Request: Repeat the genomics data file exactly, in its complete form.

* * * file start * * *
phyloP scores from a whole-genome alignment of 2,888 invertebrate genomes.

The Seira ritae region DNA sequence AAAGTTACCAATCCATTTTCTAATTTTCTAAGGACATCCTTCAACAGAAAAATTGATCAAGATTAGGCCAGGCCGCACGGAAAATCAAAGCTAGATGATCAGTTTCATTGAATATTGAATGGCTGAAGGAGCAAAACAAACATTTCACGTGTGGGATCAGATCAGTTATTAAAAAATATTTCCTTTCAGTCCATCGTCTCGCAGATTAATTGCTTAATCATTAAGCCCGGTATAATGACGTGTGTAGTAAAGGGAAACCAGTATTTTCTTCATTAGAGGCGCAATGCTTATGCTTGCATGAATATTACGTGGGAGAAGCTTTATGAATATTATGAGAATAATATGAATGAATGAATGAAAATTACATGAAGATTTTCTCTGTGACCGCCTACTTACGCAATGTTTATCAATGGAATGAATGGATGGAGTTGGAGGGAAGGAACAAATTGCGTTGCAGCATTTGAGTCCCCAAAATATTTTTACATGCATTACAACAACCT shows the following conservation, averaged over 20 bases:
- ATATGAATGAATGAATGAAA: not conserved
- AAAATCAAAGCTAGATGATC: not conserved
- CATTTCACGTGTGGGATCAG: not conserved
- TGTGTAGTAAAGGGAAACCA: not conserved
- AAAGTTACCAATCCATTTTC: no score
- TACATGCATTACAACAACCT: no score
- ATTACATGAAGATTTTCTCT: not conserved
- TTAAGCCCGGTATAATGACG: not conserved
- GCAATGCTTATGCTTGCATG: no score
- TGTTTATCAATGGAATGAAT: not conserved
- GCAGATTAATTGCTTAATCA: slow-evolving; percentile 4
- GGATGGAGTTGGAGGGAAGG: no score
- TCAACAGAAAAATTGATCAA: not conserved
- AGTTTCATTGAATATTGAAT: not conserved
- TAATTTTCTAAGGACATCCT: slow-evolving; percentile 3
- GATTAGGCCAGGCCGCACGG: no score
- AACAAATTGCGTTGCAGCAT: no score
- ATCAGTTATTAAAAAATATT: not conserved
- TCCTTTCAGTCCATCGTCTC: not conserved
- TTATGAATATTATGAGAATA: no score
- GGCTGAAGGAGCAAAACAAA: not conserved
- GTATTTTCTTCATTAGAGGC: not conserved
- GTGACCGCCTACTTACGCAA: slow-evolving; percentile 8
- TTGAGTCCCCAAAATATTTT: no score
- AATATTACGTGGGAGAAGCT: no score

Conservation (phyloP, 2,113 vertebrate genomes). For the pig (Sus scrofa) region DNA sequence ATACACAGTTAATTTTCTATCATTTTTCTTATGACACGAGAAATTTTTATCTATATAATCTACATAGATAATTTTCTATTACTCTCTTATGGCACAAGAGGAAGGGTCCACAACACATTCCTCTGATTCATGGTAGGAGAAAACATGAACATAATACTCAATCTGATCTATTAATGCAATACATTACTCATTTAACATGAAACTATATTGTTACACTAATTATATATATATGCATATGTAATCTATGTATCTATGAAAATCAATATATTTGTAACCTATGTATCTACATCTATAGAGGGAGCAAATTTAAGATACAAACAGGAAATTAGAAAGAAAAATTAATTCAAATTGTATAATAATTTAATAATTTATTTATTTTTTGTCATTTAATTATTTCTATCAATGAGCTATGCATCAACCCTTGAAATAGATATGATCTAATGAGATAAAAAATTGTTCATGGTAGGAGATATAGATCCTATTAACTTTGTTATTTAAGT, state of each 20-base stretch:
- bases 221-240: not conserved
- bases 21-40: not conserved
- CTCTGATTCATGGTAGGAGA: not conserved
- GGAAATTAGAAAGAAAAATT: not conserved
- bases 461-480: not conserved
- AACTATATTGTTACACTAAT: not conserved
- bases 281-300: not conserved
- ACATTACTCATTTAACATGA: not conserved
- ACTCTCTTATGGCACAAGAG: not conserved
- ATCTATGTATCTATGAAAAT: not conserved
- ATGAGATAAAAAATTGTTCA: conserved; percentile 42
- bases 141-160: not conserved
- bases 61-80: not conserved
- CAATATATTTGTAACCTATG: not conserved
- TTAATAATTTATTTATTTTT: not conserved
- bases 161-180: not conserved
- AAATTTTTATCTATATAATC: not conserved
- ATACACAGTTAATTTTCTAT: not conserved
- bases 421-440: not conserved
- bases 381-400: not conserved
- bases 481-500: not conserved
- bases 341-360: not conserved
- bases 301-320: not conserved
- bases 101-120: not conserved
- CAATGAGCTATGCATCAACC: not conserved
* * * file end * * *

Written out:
phyloP scores from a whole-genome alignment of 2,888 invertebrate genomes.

The Seira ritae region DNA sequence AAAGTTACCAATCCATTTTCTAATTTTCTAAGGACATCCTTCAACAGAAAAATTGATCAAGATTAGGCCAGGCCGCACGGAAAATCAAAGCTAGATGATCAGTTTCATTGAATATTGAATGGCTGAAGGAGCAAAACAAACATTTCACGTGTGGGATCAGATCAGTTATTAAAAAATATTTCCTTTCAGTCCATCGTCTCGCAGATTAATTGCTTAATCATTAAGCCCGGTATAATGACGTGTGTAGTAAAGGGAAACCAGTATTTTCTTCATTAGAGGCGCAATGCTTATGCTTGCATGAATATTACGTGGGAGAAGCTTTATGAATATTATGAGAATAATATGAATGAATGAATGAAAATTACATGAAGATTTTCTCTGTGACCGCCTACTTACGCAATGTTTATCAATGGAATGAATGGATGGAGTTGGAGGGAAGGAACAAATTGCGTTGCAGCATTTGAGTCCCCAAAATATTTTTACATGCATTACAACAACCT shows the following conservation, averaged over 20 bases:
- ATATGAATGAATGAATGAAA: not conserved
- AAAATCAAAGCTAGATGATC: not conserved
- CATTTCACGTGTGGGATCAG: not conserved
- TGTGTAGTAAAGGGAAACCA: not conserved
- AAAGTTACCAATCCATTTTC: no score
- TACATGCATTACAACAACCT: no score
- ATTACATGAAGATTTTCTCT: not conserved
- TTAAGCCCGGTATAATGACG: not conserved
- GCAATGCTTATGCTTGCATG: no score
- TGTTTATCAATGGAATGAAT: not conserved
- GCAGATTAATTGCTTAATCA: slow-evolving; percentile 4
- GGATGGAGTTGGAGGGAAGG: no score
- TCAACAGAAAAATTGATCAA: not conserved
- AGTTTCATTGAATATTGAAT: not conserved
- TAATTTTCTAAGGACATCCT: slow-evolving; percentile 3
- GATTAGGCCAGGCCGCACGG: no score
- AACAAATTGCGTTGCAGCAT: no score
- ATCAGTTATTAAAAAATATT: not conserved
- TCCTTTCAGTCCATCGTCTC: not conserved
- TTATGAATATTATGAGAATA: no score
- GGCTGAAGGAGCAAAACAAA: not conserved
- GTATTTTCTTCATTAGAGGC: not conserved
- GTGACCGCCTACTTACGCAA: slow-evolving; percentile 8
- TTGAGTCCCCAAAATATTTT: no score
- AATATTACGTGGGAGAAGCT: no score

Conservation (phyloP, 2,113 vertebrate genomes). For the pig (Sus scrofa) region DNA sequence ATACACAGTTAATTTTCTATCATTTTTCTTATGACACGAGAAATTTTTATCTATATAATCTACATAGATAATTTTCTATTACTCTCTTATGGCACAAGAGGAAGGGTCCACAACACATTCCTCTGATTCATGGTAGGAGAAAACATGAACATAATACTCAATCTGATCTATTAATGCAATACATTACTCATTTAACATGAAACTATATTGTTACACTAATTATATATATATGCATATGTAATCTATGTATCTATGAAAATCAATATATTTGTAACCTATGTATCTACATCTATAGAGGGAGCAAATTTAAGATACAAACAGGAAATTAGAAAGAAAAATTAATTCAAATTGTATAATAATTTAATAATTTATTTATTTTTTGTCATTTAATTATTTCTATCAATGAGCTATGCATCAACCCTTGAAATAGATATGATCTAATGAGATAAAAAATTGTTCATGGTAGGAGATATAGATCCTATTAACTTTGTTATTTAAGT, state of each 20-base stretch:
- bases 221-240: not conserved
- bases 21-40: not conserved
- CTCTGATTCATGGTAGGAGA: not conserved
- GGAAATTAGAAAGAAAAATT: not conserved
- bases 461-480: not conserved
- AACTATATTGTTACACTAAT: not conserved
- bases 281-300: not conserved
- ACATTACTCATTTAACATGA: not conserved
- ACTCTCTTATGGCACAAGAG: not conserved
- ATCTATGTATCTATGAAAAT: not conserved
- ATGAGATAAAAAATTGTTCA: conserved; percentile 42
- bases 141-160: not conserved
- bases 61-80: not conserved
- CAATATATTTGTAACCTATG: not conserved
- TTAATAATTTATTTATTTTT: not conserved
- bases 161-180: not conserved
- AAATTTTTATCTATATAATC: not conserved
- ATACACAGTTAATTTTCTAT: not conserved
- bases 421-440: not conserved
- bases 381-400: not conserved
- bases 481-500: not conserved
- bases 341-360: not conserved
- bases 301-320: not conserved
- bases 101-120: not conserved
- CAATGAGCTATGCATCAACC: not conserved